Can illness kill your company?

When your charismatic leader falls sick, it may already be too late to put in a succession plan.

March 2011. Jack Layton at his home in Toronto.
Photograph by Christopher Wahl

As soon as the May 2 federal election was called, the questions began for New Democratic Leader Jack Layton. Not about policy or strategy, but about his health. Layton was walking with a cane, in recovery from hip surgery, as well as coping with his continued battle with prostate cancer. Although he’s been the face of the party since 2003, his candidacy for the country’s top job has brought up issues of disclosure and privacy: How much does the public need to know about a prospective leader? And can those concerns hurt the party’s chances?

Similar questions have dogged Apple since CEO Steve Jobs underwent pancreatic cancer surgery in 2004. In January, Jobs announced his third medical leave. His unexpected presence at the launch event for iPad 2 in early March reignited debate over how essential he is to Apple’s continued success, and how much investors are entitled to know about his health. Apple’s board of directors has been criticized for not having—or failing to communicate to investors—a clear succession plan.

Succession planning is a common challenge for companies, but it’s particularly tricky for those whose CEOs are perceived essential to the brand’s performance. Even though Warren Buffett, Berkshire Hathaway’s 80-year-old chairman and CEO, assures shareholders a succession plan is in place, investor confidence is bound to be affected when the Oracle of Omaha departs. And they’re right to ask questions, say governance experts, because companies are often insufficiently deliberate in their provisions.

Stanford University professor David Larcker, who directs the school’s governance research program, says the case of Apple and Jobs’s health has convinced more shareholders and institutions to demand that corporate boards establish detailed succession plans. “If something bad happened to the CEO, a large percentage of companies are going to go into trauma,” says Larcker. “They just don’t have a ready set of people in place they can reach out to.”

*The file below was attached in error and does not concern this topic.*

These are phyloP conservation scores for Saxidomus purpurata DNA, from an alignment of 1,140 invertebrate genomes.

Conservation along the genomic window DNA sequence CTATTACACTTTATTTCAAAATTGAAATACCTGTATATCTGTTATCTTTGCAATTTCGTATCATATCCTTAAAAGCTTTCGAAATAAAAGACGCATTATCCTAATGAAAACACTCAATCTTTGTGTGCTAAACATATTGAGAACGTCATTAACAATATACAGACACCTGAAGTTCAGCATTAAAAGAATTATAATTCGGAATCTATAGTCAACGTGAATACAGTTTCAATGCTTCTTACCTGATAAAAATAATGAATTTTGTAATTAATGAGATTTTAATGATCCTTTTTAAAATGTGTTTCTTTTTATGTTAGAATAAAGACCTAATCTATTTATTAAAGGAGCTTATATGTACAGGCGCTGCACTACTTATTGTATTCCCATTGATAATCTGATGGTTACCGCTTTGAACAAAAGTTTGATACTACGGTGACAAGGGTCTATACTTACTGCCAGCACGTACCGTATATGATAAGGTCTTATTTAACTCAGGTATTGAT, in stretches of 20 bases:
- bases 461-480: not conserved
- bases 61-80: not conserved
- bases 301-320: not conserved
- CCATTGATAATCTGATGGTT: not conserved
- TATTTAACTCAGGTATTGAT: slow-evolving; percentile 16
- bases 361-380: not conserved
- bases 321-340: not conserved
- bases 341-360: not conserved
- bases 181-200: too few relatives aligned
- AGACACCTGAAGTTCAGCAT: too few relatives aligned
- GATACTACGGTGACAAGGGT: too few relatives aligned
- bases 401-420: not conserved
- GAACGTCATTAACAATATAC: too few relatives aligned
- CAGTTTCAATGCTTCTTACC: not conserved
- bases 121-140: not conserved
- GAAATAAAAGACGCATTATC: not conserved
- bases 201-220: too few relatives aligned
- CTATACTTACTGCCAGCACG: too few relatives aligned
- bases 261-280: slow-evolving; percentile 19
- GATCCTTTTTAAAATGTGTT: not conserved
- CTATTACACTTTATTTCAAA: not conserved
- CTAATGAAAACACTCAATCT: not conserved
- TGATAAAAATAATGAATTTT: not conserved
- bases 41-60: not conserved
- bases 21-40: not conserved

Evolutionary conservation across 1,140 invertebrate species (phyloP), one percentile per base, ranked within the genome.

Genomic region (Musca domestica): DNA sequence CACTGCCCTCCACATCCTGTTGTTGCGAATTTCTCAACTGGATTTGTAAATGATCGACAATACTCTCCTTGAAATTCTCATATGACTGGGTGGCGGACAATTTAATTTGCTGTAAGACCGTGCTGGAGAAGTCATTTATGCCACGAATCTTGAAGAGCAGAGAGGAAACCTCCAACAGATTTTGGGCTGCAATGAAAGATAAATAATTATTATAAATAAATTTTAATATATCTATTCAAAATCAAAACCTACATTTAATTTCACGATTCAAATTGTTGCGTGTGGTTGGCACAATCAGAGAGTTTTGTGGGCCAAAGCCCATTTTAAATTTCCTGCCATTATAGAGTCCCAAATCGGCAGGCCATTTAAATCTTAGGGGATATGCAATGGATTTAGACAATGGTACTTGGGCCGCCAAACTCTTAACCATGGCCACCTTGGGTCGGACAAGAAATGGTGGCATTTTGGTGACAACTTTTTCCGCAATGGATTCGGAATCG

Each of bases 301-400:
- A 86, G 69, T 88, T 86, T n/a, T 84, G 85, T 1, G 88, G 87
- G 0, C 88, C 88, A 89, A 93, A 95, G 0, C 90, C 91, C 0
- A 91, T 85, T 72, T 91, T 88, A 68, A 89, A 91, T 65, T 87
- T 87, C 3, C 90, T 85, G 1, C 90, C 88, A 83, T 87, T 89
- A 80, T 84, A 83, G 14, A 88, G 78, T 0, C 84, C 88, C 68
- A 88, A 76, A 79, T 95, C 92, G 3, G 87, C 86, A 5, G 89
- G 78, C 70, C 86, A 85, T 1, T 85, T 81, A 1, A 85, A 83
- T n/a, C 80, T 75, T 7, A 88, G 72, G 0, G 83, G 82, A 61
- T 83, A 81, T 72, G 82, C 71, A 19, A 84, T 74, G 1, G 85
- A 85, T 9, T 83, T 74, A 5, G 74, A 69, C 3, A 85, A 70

Yet companies need to anticipate unexpected changes in leadership, says Merril Mascarenhas, managing partner of Toronto-based consultancy Arcus. “As soon as a CEO is appointed, there should be a succession plan,” he says. “It should be ingrained in the annual strategic plan.” Companies should have an emergency leadership transition plan in place were the CEO to become incapacitated, Mascarenhas says.

Many could learn from how McDonald’s dealt with such a crisis. In April 2004, CEO James Cantalupo died suddenly of a heart attack. Six hours later, the company named Charlie Bell its new CEO. Within weeks of his appointment, Bell was diagnosed with cancer, left the company by November, and died in January 2005. In the same statement that McDonald’s announced Bell’s resignation, it named current CEO Jim Skinner to the top job.

That kind of prompt reaction tends to be the exception rather than the rule. And if a company has no succession plan in place, it implies poor organization. “Investors start to wonder about the board and the governance of that company,” he says. “They might start peeling back the onion and looking at how the company is managed, and not like what they find.”

Tying a brand too strongly to an individual or team is generally a risky strategy, experts agree. While Layton remains the figurehead, the NDP now spotlights its bench strength in MPs like Thomas Mulcair. As in politics, it’s the company that should breed the leader, not the other way around, says Louise Wilson, director of PricewaterhouseCoopers’ people and change practice. “A key component in succession planning is establishing a leadership culture very deliberately, and grooming people to that,” she says, “as opposed to allowing one or two individuals to shape it.”